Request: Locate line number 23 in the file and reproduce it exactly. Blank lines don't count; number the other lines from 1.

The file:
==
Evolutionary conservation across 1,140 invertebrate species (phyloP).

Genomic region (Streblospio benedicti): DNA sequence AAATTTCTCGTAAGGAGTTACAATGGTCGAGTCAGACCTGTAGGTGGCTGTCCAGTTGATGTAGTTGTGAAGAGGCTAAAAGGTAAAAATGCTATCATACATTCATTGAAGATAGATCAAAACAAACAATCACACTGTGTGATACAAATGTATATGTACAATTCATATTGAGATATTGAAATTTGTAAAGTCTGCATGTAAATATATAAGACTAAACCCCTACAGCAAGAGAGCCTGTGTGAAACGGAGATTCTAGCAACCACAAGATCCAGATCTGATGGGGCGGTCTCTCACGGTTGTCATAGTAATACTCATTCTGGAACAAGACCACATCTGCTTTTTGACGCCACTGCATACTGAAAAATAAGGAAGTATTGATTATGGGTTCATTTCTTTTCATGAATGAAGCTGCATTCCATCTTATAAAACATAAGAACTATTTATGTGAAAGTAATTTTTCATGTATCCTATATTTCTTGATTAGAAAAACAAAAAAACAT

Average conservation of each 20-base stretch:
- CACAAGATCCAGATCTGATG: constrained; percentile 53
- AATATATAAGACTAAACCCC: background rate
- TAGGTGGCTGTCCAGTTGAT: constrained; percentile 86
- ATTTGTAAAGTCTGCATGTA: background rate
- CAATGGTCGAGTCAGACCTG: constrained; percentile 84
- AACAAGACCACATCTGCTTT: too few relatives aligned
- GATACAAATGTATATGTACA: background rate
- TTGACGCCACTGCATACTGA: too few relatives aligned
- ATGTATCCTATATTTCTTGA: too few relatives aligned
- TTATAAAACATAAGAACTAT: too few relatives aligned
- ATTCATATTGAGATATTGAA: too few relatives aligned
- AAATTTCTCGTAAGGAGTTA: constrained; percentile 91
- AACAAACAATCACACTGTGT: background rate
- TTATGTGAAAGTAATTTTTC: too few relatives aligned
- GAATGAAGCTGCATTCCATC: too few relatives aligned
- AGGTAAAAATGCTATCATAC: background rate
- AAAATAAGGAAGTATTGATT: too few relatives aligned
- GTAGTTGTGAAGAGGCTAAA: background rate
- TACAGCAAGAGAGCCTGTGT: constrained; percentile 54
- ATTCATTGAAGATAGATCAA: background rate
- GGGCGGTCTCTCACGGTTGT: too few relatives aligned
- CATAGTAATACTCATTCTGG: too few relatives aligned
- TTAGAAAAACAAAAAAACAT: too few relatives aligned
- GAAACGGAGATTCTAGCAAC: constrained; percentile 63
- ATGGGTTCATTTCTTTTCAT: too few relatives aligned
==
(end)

- ATTCATTGAAGATAGATCAA: background rate